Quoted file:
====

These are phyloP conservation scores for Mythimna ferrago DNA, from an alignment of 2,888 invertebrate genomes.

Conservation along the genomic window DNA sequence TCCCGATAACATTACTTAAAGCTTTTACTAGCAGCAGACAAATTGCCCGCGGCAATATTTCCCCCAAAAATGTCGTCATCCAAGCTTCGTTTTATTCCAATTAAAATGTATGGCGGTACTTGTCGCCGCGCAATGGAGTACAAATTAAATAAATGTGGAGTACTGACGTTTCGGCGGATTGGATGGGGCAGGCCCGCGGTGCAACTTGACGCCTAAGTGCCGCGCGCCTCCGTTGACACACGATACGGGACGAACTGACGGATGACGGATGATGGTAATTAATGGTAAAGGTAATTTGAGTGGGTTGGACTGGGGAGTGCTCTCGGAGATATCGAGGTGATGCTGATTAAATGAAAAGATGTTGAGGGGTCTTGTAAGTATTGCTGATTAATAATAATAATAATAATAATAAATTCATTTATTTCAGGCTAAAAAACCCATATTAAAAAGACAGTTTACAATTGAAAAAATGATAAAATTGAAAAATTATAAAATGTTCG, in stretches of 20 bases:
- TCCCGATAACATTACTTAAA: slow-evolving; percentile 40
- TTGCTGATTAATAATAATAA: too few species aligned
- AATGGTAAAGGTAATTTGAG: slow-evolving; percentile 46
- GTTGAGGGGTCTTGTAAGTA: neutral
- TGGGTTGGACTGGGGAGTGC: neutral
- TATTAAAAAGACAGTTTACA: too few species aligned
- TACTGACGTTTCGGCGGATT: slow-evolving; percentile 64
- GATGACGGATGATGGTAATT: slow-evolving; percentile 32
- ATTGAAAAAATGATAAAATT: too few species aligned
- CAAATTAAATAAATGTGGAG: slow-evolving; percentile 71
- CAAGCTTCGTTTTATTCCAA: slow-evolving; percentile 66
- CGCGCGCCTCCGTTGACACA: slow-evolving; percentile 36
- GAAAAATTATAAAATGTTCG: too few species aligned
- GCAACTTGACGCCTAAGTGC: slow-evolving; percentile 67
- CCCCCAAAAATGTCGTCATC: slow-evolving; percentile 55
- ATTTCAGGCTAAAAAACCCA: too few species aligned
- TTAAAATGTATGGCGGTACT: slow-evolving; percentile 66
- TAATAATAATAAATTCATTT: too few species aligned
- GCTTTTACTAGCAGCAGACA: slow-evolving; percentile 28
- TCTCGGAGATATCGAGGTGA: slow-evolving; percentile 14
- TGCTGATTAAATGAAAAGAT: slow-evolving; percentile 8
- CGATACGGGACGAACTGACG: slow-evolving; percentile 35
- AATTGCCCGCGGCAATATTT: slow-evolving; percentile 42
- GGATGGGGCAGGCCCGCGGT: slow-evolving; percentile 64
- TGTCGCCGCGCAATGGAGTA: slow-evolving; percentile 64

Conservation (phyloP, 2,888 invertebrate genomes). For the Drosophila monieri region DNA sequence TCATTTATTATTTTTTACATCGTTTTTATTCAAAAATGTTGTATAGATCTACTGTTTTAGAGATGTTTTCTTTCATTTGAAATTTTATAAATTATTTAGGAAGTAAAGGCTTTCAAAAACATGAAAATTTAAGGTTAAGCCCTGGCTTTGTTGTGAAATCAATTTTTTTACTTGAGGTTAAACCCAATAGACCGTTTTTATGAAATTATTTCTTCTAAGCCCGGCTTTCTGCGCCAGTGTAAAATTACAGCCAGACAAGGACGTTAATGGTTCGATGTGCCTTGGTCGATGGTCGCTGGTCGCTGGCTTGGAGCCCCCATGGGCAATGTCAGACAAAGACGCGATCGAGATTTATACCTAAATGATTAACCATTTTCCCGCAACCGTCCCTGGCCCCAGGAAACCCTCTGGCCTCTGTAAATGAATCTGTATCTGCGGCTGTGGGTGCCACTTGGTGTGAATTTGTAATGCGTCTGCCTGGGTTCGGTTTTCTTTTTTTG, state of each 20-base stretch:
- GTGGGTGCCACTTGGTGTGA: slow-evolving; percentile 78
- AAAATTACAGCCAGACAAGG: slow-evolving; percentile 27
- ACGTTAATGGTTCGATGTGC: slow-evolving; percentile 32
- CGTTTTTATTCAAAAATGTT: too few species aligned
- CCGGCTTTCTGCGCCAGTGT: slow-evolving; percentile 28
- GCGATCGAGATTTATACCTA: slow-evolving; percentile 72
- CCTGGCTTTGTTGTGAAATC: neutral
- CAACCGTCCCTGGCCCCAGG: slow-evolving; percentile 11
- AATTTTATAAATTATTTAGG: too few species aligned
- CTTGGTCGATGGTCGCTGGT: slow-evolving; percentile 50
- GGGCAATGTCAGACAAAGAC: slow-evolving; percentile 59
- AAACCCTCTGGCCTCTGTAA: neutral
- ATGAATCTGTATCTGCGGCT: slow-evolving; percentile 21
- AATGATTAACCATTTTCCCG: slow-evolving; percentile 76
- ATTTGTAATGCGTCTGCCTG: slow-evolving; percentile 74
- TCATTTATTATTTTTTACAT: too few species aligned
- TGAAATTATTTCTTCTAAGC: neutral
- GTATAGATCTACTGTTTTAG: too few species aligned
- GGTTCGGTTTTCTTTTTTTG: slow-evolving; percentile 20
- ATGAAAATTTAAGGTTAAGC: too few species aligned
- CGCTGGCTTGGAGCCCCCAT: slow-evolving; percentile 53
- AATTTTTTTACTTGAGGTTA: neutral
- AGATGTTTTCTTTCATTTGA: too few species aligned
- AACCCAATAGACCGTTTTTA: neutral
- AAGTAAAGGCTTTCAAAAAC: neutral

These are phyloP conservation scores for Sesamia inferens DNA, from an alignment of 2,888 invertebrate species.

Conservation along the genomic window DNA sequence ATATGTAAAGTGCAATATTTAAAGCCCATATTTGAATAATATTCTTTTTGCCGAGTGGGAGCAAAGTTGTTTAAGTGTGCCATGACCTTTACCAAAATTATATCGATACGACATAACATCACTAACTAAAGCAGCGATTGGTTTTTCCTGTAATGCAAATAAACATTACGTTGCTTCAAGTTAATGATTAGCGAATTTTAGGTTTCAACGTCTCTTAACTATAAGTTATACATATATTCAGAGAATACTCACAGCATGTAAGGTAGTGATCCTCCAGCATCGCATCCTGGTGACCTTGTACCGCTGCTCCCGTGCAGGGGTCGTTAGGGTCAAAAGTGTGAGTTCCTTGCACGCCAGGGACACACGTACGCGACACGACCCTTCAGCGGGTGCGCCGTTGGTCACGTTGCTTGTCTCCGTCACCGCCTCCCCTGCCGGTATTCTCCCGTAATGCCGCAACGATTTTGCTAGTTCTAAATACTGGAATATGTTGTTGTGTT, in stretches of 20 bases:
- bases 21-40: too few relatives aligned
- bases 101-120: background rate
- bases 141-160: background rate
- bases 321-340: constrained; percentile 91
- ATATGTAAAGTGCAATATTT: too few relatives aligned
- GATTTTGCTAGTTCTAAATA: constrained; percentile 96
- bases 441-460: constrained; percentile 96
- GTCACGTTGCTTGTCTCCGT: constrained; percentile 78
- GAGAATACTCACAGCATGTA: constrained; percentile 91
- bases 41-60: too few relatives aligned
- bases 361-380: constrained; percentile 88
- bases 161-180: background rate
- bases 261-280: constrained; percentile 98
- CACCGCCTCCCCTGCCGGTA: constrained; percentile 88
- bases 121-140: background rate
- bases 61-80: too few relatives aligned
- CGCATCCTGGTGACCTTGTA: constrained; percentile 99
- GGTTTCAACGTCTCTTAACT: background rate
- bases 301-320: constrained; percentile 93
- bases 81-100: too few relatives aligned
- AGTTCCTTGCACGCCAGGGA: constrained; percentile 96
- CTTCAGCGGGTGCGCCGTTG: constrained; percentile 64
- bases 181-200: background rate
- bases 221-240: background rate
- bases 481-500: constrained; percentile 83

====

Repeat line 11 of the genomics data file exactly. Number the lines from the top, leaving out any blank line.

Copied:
- ATTGAAAAAATGATAAAATT: too few species aligned